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the old spontaneity and versatility of the Elizabethan mind had disappeared.

Deliberate, indeed, is an epithet which may help us to define the impression made by Milton himself. Throughout his poetry, even of that earlier period when in so many aspects he was still almost Elizabethan, one may often feel him tending toward his later poetic contemporaries in the conscious carefulness of his art; and surely in the great epic work of his later years, when solitary and alone he strove to give artistic expression to the dominant ideals of a Puritanism whose earthly hopes were as lost as ever Paradise was to our erring fathers, one feels amid his all but unequalled power a colossal deliberation. In the prose work which intervened between these two periods of his poetic production, there is incisive swiftness of thought and phrase, but on the whole its effect is hardly more marked by grimly passionate asperity of temper than by an almost conscious ponderousness of phrase. The literature of Cromwell's England was as different from that of Elizabeth's as Cromwell was from Walter Ralegh. The names of Shakspere and Milton tell the story.

The name of Dryden is as different from that of Milton as Milton's is from Shakspere's. Though Dryden's “ Astræa Redux” was published seven years before“ Paradise Lost,” Dryden died in 1700 amid a literature whose poetry had cooled into something like the rational form which deadened it throughout the century to come, and whose drama had for forty years been revealing fresh phases of decadent lifelessness. For though at least the comedies of the Restoration and of the years which follow seemed to contemporaries full of wit and vitality, few bodies of literature in the world have proved more evanescent, and more corrupt, artistically as well as morally. But if poetry and the drama were for the moment sleeping, - the latter seemingly for ever, the former for wellnigh a century to come, — there were other phases of English thought, if not of English feeling, which were full of life. Boyle had done his work in chemistry ; Newton had created a whole range of physical science; Locke had produced his epoch-making “Essay on Human Understanding ;" and, to go no further, the works of Sir William Temple and the critical essays of Dryden himself had given English prose its most masterly, almost its final form.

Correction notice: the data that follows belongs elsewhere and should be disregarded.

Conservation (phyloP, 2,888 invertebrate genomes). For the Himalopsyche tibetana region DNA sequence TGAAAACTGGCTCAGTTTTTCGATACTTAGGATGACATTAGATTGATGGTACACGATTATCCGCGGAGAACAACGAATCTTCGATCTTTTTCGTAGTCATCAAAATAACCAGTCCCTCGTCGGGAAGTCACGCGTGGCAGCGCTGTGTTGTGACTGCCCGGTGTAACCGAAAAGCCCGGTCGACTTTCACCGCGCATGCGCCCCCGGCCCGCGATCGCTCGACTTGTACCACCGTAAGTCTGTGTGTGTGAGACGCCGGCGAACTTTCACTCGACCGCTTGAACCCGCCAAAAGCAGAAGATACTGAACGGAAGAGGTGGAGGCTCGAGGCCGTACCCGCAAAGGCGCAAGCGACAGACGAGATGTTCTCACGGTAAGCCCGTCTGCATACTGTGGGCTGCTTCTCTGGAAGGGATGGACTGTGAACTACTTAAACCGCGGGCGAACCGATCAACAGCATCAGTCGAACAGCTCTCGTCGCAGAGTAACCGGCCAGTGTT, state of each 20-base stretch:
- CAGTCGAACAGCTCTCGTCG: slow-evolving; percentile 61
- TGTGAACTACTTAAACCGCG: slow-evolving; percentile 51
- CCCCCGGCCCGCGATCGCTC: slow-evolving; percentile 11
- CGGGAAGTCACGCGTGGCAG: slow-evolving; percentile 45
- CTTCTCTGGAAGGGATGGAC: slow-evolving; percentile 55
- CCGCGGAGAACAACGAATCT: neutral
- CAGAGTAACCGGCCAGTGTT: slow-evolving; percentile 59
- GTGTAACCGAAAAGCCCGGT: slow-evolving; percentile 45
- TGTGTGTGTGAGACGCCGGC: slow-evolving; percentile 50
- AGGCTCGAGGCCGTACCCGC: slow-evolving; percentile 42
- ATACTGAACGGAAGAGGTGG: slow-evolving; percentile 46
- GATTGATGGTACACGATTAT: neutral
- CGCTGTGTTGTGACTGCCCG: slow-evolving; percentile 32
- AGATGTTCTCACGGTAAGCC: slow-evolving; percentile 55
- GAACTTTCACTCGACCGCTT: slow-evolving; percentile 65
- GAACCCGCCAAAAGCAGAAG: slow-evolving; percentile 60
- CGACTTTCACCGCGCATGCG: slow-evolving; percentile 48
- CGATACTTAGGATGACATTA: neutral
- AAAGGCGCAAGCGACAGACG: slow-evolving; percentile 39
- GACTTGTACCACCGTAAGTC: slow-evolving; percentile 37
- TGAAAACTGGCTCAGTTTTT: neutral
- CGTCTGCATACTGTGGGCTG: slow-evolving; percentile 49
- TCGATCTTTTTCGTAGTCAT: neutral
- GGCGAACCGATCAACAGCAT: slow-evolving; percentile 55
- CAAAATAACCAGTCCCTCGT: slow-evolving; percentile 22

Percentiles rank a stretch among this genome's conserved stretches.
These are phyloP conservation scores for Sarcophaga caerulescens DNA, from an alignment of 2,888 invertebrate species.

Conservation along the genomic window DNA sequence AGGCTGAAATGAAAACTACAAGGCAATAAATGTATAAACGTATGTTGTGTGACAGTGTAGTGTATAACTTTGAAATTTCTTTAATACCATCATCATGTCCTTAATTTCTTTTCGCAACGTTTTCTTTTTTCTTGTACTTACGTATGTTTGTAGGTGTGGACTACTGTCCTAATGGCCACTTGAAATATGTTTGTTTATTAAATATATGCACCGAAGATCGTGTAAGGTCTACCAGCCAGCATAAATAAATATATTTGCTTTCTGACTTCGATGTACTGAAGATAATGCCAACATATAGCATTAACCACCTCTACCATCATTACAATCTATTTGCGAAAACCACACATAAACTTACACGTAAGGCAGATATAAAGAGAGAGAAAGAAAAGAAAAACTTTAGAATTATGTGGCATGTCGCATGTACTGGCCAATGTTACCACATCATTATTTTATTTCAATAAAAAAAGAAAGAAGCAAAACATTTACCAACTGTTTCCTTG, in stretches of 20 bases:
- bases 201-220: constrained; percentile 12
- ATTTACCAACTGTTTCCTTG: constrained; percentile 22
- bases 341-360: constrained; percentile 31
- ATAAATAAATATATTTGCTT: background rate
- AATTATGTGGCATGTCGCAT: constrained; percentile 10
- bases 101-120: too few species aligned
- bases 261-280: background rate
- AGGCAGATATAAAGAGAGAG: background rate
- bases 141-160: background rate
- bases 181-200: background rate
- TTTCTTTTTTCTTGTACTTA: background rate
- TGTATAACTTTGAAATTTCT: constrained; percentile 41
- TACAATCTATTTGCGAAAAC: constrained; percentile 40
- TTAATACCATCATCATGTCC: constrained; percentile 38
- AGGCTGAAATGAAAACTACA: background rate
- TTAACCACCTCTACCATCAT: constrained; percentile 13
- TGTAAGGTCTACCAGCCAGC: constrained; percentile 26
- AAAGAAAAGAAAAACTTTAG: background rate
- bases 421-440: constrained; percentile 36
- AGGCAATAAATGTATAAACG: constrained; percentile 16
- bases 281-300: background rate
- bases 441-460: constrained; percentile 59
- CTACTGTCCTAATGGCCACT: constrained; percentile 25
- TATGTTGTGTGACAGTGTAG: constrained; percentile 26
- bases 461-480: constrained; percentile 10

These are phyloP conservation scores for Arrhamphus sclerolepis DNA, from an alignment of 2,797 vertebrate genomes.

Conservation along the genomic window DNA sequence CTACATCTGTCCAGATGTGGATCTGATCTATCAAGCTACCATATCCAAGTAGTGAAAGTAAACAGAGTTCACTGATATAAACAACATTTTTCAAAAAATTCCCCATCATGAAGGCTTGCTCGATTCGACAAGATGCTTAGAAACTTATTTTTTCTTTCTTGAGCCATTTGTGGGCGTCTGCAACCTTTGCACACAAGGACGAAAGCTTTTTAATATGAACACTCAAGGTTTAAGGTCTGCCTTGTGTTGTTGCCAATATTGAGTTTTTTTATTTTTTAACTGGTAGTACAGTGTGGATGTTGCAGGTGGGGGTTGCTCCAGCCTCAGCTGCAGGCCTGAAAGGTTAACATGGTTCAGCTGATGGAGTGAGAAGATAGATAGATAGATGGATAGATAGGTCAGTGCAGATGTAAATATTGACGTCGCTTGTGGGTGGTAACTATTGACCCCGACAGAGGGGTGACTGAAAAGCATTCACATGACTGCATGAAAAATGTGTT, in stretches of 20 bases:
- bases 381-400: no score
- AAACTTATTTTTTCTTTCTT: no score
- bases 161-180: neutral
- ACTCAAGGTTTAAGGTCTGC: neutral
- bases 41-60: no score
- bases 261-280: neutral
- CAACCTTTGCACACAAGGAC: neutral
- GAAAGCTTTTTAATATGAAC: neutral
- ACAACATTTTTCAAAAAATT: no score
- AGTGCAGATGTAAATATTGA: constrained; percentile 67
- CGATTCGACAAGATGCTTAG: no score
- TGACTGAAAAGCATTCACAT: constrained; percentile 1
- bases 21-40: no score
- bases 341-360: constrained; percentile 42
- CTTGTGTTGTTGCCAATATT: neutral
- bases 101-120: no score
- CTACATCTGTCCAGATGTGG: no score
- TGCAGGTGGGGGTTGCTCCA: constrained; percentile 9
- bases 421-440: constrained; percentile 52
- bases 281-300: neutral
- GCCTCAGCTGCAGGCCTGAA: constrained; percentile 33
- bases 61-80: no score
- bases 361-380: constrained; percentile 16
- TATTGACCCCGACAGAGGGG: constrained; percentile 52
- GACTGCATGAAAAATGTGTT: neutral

In literature, just as in history, then, we find that the seventeenth century reveals in England three distinct epochs, each different from the others and all together involving such changes in the national temperament as to make the England of Dryden almost as foreign to that of Shakspere as the temper of King William III. was to Queen Elizabeth's. Like Elizabethan England, Elizabethan literature seems different from anything which we can now know in the flesh. One can hardly imagine feeling quite at home in the Mermaid Tavern with Beaumont and Ben Jonson and the rest ; but in modern London, or at least in the London of thirty years ago, one might sometimes feel that a few steps around a grimy corner should still lead to some coffee-house, where glorious John Dryden could be found sitting in robust, old-fashioned dictatorship over the laws of the language in which we ourselves think and speak and feel. For Dryden's England is not yet quite dead and gone. But dead and gone, or at least vanished from this earth, in Dryden's time almost as surely as in ours, was the elder England, whose spontaneity, whose enthusiasm, and whose versatility made Elizabethan literature the most lastingly vital record which our language shall ever phrase.

History and literature alike, then, have shown us an England of the seventeenth century wherein the great central convulsion of dominant Puritanism fatally destroyed a youthful world, and gave us at last in its place a more deliberate, permanently different new one.



It was in the first quarter of this seventeenth century that the American colonies were finally established. The first lasting settlement of Virginia was made in the spring of 1607; the Pilgrims landed at Plymouth towards the end of 1620; Boston was founded less than ten years later ; and from 1636 dates the oldest of native American corporations, that of Harvard College. At the latest of these dates the tragic reign of Charles I. had not half finished its course ; at the earliest Queen Elizabeth had lain less than five years in Westminster Abbey ; and these dates are less than a full generation apart.